In order to set up a good strategy for companies to cope with the risks associated with their vehicle/fleet activity, driving style monitoring is a great starting point as it allows the capture of driver behaviour that might be unsafe or inefficient and therefore in need of correction. If this is combined with an ongoing driver behaviour programme, it can not only make the difference regarding the safety of your fleet but also to your fuel consumption.
This principle seems logical enough to those who understand the potential of driving style monitoring, but despite this making so much sense, are fleet management or those responsible for vehicles really taking positive action in order to improve driver behaviour?
According to a recent survey shared by Fleet News, it seems companies openly focus on fleet safety but do not actually take action when it comes to driver behaviour monitoring, though this is typical of some fleets and not valid for all of them. The employers of 55+ years in particular, who manage professional drivers, seem to place little importance on driver behaviour management—54% of them do not take any action at all where this is concerned. Interestingly enough, 18-34 year olds with the same type of responsibility are a completely different story—only 6% of the interviewed do not enact driver behaviour monitoring. All in all, it seems younger managers are more likely to employ technology, or in any case tackle this aspect.
According to the same research, it seems companies are more worried about cyber security, which proved to be a concern for 63% of the interviewed, while road safety seems to worry less business representatives, an issue for 57% of the interviewed. A change of attitude is probably needed, and it appears that those who have been in the business for some time might not immediately rely on new technologies.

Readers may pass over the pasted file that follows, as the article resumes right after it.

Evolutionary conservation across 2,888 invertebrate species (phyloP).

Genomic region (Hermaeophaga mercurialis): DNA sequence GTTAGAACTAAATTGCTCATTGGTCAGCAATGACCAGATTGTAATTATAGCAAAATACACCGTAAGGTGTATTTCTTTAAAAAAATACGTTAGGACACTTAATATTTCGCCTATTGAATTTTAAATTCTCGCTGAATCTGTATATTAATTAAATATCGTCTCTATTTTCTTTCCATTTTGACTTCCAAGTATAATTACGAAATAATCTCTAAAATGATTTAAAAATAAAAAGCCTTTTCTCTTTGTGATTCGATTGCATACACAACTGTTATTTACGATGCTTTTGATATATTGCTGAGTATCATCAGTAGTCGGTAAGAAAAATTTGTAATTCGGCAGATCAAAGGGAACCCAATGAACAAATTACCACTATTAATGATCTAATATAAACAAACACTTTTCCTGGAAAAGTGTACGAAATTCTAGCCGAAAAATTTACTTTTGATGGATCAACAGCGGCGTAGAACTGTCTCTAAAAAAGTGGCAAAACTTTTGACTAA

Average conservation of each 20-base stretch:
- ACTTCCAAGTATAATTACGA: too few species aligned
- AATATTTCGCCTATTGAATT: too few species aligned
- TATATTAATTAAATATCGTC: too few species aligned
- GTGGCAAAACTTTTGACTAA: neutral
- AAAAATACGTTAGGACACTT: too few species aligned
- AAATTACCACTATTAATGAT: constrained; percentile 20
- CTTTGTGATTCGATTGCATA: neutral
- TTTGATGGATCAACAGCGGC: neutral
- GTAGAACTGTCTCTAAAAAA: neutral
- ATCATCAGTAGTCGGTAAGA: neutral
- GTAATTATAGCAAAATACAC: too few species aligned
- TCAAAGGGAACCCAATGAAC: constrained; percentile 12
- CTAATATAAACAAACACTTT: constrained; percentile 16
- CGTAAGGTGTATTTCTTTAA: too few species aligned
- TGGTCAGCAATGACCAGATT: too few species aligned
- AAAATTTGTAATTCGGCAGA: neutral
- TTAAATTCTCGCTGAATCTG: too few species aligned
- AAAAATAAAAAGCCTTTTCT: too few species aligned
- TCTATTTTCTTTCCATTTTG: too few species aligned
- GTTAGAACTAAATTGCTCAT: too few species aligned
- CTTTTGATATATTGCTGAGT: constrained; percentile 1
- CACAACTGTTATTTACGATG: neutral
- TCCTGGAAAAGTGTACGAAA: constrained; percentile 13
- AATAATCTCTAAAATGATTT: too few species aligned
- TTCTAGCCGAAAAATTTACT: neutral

Other research carried out by the Universities of Lisbon and Coimbra focusses on the results provided by companies offering real-time driving behaviour feedback and no feedback at all. The 2017 study, targeting a public transport bus provider, focusses on particularly dangerous or inefficient driving styles including hard starts, hard stops, extreme braking, extreme acceleration, idling, excessive revving and speeding. Vehicles have been monitored in three phases: during the first and third, drivers have been provided with real-time feedback on their manner of driving, while in the second period they have not been provided with feedback at all.
According to the study, the bus company (and, eventually, the driver) benefited from receiving real-time feedback and modified their conduct behind the wheel, while the incidences of unsafe or inefficient driving behaviour increased when they received no feedback, only to be reduced again when the real-time feedback on their driving style resumed.
The results of this research affirms the idea that, if done in an intelligent way, driver behaviour monitoring can definitely help companies improving on safety and decrease fuel consumption if drivers embrace the scrutiny and adopt safer behaviours over time, while the ability of maintaining them seems to decrease with time if action when necessary isn’t taken.
Driver safety training
Another equally important aspect of driver safety monitoring is driver safety training. The employer manages to ensure driver safety by providing necessary training and controlling the documents related to the vehicles. Th easiest way to ensure this training is done properly is during the orientation with a new worker who can be ready to start working once complete.
However, ensuring optimised training for existing drivers, especially for large fleets can quickly become a challenge. When working with contractors, the situation can worsen and keeping track of all the relevant and updated information can easily turn into a nightmare.
How can technology help? By adopting technology like Contractor Management Platform to deliver online training to drivers could help ensure that every driver receives safety training and is ready to hit the ground from day 1 on-site.